Life in the fast lane: how scientists are making the world's fastest sport safer.
* Because of its extreme speed during a race, a stock car can become airborne when it rotates during a crash. In 1994, NASCAR introduced roof flaps to stock cars. Whenever a car turns 140 degrees, the flaps flip up. This disrupts the air flow around the car and helps keep the car on the ground.
* A stock car's tires are 20 centimeters (12 inches) wide, don't have treads, and are sticky to the touch. These features help the tires get a better grip on the paved track.
* Compare the shape of NASCAR's stock cars to the car models used in the Indy Racing League and Formula One. What might be some pros and cons to each car shape?
HISTORY: Research the safety measures--both for protecting drivers and spectators--that have been introduced to NASCAR since the sport began in 1948. Then, create a time line showing the improvements over the years.
* Experience the thrill of being behind the wheel of a race car with this IMAX movie, now out on DVD: NASCAR-The IMAX Experience (2004).
* "Tracking Safety," by Daniel McGinn, Newsweek, February 16, 2004.
* How to Drive an Indy Race Car, by David Rubel, John Muir Publications, 1992.
NASCAR driver Ryan Newman keeps his eyes glued on the blur of competitors speeding in front of him. Races can be won and lost by just a few tenths of a second, so he knows that every inch counts in the 805 kilometer (500 mile)-long Daytona 500.
Suddenly, another driver bumps Newman from behind. In an instant, his car is careening out of control. "When you begin to register what's going on, you've already lost control," he says. Newman's Dodge slams into the track's outer barrier, then flips end over end into oncoming racers. The car's rear end nearly rips off before the mangled metal lands upside down in the speedway's grassy infield. As safety crews rush over, Newman crawls out of the window--nearly unharmed.
While Newman escaped his hair-raising crash with only bumps and braises, many NASCAR drivers have not been as lucky. After a string of tragic crashes in 2000 and 2001--including the death of NASCAR superstar Dale Earnhardt--scientists sped into action to try to make racing safer.
Thanks to their efforts, drivers are benefiting from newly designed safety equipment. "[In the last few years] we have had some near-duplicates of fatal crashes from the past. Yet drivers aren't being hurt," says John Melvin, a biomedical engineer who is a safety consultant for the National Association for Stock Car Auto Racing (NASCAR).
Like all NASCAR drivers, Newman races to the checkered flag in a stock car, a vehicle similar to a passenger car. Though it looks like a standard car, it's far from ordinary: Teams of engineers adapt the cars--fine-tuning every inch to maximize speed and control.
The modifications--such as high-powered engines that can cost more than $50,000--help drivers hit speeds topping 322 km (200 mi) per hour. That's near the limit of what the car can handle. "Part of the skill is keeping the car right at the threshold of almost going out of control," says Melvin. "If do that, you'll go faster than the other guys." But pushing the car to the limit is also why even the best drivers--like Newman--sometimes crash.
When a NASCAR driver crashes, massive forces act on the car. One reason: The heavy cars race at an extremely high velocity, or speed in one direction. That means the cars have a lot of momentum and are difficult to stop. So during a wreck, strong forces are applied to the car by the objects it slams into. "We have found that some race cars experience 140 Gs during a crash," says Melvin. That's a force that feels like 140 times the pulling force of gravity.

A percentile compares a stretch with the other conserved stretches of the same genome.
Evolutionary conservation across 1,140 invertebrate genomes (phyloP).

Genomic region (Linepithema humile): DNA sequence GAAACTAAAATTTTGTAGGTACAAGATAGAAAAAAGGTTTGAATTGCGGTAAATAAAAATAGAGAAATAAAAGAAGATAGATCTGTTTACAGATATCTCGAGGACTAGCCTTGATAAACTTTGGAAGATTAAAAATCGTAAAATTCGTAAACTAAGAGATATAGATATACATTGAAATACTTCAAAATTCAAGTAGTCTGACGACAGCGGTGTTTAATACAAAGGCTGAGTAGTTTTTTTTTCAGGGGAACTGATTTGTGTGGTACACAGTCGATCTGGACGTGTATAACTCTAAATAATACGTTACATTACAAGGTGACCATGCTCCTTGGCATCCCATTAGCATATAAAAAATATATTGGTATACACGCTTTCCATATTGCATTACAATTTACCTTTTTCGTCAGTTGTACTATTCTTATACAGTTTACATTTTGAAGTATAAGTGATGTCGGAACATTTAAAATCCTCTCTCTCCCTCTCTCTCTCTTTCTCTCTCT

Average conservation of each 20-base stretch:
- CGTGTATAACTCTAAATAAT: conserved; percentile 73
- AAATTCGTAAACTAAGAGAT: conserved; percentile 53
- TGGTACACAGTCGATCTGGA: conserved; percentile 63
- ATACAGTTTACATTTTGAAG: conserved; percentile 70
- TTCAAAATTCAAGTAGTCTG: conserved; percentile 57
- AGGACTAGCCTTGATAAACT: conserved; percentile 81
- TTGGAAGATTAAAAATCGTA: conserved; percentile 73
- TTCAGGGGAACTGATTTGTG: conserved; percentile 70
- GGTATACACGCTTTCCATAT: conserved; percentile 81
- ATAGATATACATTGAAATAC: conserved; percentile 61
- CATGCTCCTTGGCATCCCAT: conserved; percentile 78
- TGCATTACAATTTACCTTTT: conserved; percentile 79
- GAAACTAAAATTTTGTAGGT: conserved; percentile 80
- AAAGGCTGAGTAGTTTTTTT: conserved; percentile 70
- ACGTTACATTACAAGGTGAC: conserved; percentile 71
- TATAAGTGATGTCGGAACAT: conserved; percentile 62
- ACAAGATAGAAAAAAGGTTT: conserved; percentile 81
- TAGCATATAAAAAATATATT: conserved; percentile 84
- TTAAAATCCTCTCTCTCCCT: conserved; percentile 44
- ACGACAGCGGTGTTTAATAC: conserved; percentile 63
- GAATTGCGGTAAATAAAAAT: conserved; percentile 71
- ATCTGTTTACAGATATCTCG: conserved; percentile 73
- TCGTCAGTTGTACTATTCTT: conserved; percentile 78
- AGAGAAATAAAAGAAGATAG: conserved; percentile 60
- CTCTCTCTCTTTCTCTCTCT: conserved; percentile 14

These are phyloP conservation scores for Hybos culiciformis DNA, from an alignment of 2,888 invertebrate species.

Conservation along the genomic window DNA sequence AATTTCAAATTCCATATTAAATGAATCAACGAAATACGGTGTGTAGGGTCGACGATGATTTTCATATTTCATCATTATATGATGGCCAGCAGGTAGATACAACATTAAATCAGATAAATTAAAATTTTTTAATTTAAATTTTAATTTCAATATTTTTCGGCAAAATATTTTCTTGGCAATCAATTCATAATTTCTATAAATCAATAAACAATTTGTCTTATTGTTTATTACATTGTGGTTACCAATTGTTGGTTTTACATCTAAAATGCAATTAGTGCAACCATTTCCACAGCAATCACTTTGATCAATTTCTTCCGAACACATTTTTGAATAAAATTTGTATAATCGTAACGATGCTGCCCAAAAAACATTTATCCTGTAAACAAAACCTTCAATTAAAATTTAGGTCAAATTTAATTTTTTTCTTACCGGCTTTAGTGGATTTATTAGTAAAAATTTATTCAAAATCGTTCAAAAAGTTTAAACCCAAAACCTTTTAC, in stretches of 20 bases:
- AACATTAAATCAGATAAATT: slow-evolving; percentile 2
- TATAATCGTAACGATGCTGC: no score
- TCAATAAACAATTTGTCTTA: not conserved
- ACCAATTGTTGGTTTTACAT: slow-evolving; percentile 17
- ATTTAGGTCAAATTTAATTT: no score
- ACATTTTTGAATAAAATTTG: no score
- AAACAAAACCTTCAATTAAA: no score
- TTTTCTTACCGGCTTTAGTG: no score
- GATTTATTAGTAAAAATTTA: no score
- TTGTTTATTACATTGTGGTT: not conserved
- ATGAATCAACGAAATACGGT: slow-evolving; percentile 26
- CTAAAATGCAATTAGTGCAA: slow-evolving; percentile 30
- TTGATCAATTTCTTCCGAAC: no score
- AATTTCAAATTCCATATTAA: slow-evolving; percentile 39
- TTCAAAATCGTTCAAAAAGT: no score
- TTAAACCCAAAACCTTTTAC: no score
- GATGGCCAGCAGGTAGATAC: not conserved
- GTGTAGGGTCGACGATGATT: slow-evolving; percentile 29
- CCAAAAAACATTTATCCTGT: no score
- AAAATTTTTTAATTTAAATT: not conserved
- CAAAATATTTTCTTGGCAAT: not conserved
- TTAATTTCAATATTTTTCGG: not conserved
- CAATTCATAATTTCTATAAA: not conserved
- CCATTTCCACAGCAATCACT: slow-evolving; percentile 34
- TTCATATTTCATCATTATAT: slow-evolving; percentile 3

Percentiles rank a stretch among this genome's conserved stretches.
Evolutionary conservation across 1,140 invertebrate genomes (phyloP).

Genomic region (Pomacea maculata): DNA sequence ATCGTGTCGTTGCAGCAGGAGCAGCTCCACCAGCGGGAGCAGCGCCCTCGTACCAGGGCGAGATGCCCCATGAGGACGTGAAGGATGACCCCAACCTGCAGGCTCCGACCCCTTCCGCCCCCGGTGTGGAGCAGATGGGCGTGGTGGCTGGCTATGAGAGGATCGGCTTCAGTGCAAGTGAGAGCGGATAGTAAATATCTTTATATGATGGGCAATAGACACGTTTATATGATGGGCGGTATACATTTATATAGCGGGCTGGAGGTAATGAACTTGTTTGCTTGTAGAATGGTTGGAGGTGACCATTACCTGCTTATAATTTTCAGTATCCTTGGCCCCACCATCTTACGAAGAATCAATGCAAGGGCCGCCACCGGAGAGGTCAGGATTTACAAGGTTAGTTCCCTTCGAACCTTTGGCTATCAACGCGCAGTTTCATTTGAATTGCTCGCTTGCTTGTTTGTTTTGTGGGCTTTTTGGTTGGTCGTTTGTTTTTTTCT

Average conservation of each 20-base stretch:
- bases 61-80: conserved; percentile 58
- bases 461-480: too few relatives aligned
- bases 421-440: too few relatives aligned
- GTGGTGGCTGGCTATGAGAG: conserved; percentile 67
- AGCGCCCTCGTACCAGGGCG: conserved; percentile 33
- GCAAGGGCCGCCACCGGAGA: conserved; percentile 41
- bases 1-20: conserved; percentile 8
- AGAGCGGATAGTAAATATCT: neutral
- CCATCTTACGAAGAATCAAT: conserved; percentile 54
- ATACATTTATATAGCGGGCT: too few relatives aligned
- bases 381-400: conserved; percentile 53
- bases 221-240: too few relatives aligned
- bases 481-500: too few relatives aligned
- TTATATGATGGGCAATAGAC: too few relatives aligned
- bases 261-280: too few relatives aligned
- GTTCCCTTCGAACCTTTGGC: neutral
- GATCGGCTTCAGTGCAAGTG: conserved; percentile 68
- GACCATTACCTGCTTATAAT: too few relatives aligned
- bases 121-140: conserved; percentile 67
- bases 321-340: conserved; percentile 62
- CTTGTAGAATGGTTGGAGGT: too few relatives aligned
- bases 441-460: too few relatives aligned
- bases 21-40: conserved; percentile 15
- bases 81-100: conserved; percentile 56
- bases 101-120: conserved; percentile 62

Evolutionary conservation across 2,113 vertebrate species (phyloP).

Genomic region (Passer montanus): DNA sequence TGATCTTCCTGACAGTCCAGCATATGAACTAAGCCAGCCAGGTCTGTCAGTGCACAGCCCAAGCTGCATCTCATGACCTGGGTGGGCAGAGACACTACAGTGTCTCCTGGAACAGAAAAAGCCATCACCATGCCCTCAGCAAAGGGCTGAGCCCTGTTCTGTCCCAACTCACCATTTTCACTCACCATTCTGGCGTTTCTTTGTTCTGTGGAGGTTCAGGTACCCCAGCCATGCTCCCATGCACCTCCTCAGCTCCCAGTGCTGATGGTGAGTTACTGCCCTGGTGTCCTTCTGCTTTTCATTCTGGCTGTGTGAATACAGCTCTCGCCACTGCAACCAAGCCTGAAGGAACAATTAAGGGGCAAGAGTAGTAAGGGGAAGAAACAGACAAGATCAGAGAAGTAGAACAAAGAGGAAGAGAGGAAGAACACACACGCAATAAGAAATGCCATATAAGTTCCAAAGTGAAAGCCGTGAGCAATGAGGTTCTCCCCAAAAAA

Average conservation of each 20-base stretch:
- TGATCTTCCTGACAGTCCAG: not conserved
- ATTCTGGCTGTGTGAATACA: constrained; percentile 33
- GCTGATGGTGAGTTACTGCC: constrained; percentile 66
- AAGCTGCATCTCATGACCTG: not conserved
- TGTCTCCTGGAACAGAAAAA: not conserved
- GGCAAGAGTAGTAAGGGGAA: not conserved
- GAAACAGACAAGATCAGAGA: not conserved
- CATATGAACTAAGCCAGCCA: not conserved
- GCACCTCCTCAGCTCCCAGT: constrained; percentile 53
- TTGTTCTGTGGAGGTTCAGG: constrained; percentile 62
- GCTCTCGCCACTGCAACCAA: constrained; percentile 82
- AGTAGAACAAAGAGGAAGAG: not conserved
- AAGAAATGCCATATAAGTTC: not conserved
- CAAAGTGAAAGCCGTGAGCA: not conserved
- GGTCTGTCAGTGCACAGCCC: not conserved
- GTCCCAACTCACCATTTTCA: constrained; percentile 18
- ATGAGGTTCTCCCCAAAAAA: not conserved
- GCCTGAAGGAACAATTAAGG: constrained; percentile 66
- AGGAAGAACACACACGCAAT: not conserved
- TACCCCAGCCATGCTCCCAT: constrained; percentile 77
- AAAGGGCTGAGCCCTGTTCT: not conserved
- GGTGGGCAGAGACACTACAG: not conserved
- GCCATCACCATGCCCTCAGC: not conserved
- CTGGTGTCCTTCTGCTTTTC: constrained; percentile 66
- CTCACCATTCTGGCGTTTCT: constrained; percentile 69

Luckily for Newman, Daytona's track had recently been fitted with new walls, called SAFER barriers, that helped reduce these pounding forces. "I believe that SAFER barriers have been the biggest improvement in safety in the last 10 years," says Newman. When a car slams into the SAFER barrier, foam blocks in the wall crush--absorbing some of the car's kinetic energy (see Nuts & Bolts, p. 11).
The crushing also stretches out the impact: Instead of the car screeching to a stop in an instant, its kinetic energy is absorbed over a longer period of time. As a result, the magnitude of forces on the driver at any instant is reduced. "If we can double the time of the impact, we can cut the [forces] loaded on the driver in half," says Dean Sicking, an engineer at the University of Nebraska in Lincoln, who helped design the barriers.
But as in many NASCAR accidents, Newman bounced off more than just the speedway's barrier. That's why the stock cars themselves are also designed to absorb energy: The outer part of the car crushes in a crash. The drivers are protected inside the car's inner roll cage, a rigid steel frame that maintains its shape in the event of an accident.
This safety feature falls short, however, when a car is struck on its side. "At the driver's door, the car has only about 15 centimeters (6 inches) of crush distance," says Sicking. To try to prevent injuries in these side-impact crashes, NASCAR scientists are redesigning the cars. One change: The driver's seat will be relocated toward the right, allowing for more crush room--and energy absorption--on the car's left side.
Daytona International Speedway's state-of-the-art barriers and Newman's well-designed vehicle helped to minimize the forces on his car. But he was still in danger--stuck inside his car as it violently flipped across the track. "You have no control at that point," says Newman. "You just rely on the safety equipment in the race car."